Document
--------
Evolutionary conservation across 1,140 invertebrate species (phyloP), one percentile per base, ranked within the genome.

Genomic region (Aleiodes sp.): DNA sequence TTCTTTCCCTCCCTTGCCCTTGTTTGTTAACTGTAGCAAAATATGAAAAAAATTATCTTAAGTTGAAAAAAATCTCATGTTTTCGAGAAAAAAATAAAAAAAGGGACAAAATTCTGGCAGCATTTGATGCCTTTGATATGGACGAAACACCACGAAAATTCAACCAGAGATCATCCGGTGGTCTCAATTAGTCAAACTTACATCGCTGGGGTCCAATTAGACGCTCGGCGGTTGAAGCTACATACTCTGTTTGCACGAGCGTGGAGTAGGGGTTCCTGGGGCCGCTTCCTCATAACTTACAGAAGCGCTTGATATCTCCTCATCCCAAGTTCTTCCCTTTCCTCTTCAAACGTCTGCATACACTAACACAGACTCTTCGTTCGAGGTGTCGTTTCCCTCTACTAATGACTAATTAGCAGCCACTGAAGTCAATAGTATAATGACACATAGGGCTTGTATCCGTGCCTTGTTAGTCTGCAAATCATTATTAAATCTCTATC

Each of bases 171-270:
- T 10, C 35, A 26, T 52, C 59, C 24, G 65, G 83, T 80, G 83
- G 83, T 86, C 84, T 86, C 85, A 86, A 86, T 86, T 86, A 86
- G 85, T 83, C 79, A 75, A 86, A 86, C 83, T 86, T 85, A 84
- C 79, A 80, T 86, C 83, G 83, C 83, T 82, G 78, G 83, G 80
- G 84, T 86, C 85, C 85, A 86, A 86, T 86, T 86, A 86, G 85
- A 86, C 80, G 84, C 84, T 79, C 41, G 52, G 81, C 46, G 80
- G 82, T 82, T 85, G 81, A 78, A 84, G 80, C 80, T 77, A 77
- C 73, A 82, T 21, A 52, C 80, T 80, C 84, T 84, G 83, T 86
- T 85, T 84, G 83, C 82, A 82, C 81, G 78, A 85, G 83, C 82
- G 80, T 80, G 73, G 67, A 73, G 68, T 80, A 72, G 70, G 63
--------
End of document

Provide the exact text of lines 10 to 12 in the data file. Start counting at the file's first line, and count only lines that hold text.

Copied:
- G 82, T 82, T 85, G 81, A 78, A 84, G 80, C 80, T 77, A 77
- C 73, A 82, T 21, A 52, C 80, T 80, C 84, T 84, G 83, T 86
- T 85, T 84, G 83, C 82, A 82, C 81, G 78, A 85, G 83, C 82